At this stage in the game, it’s probably fair to say that no-one else in TV history has become as practised at the ‘WTF?’ storytelling genre as ‘Lost’ showrunners Damon Lindelof and Carlton Cuse. And you can add to that, in my view, an absolute conviction that, yes, they do know what they’re doing and where they’re going.
So when faced with a masterful piece of television like, particularly, the first of these episodes, all you really need to do is sit back and enjoy. As I said at the start of season 5, every single episode of ‘Lost’ is an event, in a way that no other show presently on TV can match, and the writers know it. Not only that, but their mastery of the whole process of producing the 21st century’s most speculated-about show has become absolute – Darlton have, somehow, managed to leak-proof the ‘Lost’ set, and neutralise speculation about which actors might or might not come back. Thus there’s still genuine and pleasant surprise when old characters crop up again – yes, there he is, and him, and her. Even Dominic Monaghan has popped in, taking a break from whatever it is he’s doing in ‘FlashForward’ (and I must confess that, without going back and looking, I’ve kind of forgotten, which doesn’t bode well).
And, in fact, episodes 1 and 2 were relatively uncomplicated pieces of work. By ‘Lost’ standards, that is. It looked like a straightforward telling of the post-Boom story along parallel lines: this is what happens back on the island if Jack’s plan doesn’t work, and this is what happens on Oceanic Air flight 316 if it does. So on the island it’s all about the usual ‘Lost’ stuff: hatches, torches, running about, Others and so on. The familiarity might have jarred had this been a few episodes in, but at the start of a season it all feels fresh again, and it’s good to have them back anyway. I’m not sure that introducing yet another gang of island natives is altogether helpful at this stage, but we’ll see where that goes.
Off the island, though, the action was at least as intriguing. We’ve invested so much effort in following the Losties through time and jungle that we’ve kind of lost sight of why they were all travelling from Australia to LA in the first place, and it was oddly moving so see flight 316 actually touching down safely after all. Thereafter everything’s as it was before the start of episode 1: Jack’s trying to get his dead father home; Locke’s in a wheelchair; Kate’s a criminal. How do these stories play out? (And what’s Desmond doing on the plane, brother? Just how much history has been rewritten?) Looks like we’re going to get a chance to see.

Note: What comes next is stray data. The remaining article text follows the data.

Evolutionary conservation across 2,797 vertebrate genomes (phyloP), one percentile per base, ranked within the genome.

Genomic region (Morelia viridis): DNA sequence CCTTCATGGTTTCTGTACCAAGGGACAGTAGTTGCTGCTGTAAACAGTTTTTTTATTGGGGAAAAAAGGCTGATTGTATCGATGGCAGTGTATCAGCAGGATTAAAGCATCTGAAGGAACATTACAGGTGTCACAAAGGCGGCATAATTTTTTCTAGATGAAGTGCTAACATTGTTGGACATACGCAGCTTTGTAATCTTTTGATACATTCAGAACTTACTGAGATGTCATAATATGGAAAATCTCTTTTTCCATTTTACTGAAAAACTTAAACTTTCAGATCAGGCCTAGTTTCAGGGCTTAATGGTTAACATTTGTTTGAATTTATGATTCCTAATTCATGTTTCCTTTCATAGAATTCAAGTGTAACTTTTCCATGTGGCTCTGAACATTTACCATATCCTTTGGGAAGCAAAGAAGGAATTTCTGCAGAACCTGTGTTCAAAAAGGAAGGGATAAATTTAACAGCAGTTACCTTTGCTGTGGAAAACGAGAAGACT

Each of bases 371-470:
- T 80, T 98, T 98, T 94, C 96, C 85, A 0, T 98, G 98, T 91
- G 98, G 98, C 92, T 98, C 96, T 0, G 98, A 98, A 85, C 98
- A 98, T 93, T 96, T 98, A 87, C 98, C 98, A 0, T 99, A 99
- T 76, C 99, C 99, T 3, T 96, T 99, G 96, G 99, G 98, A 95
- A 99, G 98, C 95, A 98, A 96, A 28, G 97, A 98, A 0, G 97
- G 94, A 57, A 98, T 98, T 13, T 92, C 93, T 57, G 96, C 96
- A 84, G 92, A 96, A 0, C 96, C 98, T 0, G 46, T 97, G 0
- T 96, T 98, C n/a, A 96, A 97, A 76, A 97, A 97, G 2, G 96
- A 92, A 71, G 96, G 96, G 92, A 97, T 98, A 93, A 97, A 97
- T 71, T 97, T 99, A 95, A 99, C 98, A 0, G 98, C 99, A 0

But back on the island, it’s pretty much Locke as Satan, I think. There’s what looks like some pretty explicit religious imagery of baptism and rebirth as well. One of the strengths of Michael Emerson’s performance has always been the delicious ambiguity he’s brought to the role of Ben, and it’s kind of looking again as if he and Jacob might, after all, be on the side of the good guys. If, that is, the world of ‘Lost’ can be reduced to concepts such as “good” and “evil”; something tells me that it’s not going to be that easy. If I had to hazard a guess about where this season is going, I’d speculate that the two storylines will converge at some point thus making some point about destiny, but, hell, I don’t know. And I like not knowing. Whatever happens, though, I hereby promise not to complain about the ending: as these episodes proved yet again, ‘Lost’ has always been about so much more than the Answer that occasional viewers think they’re entitled to. Welcome back, guys.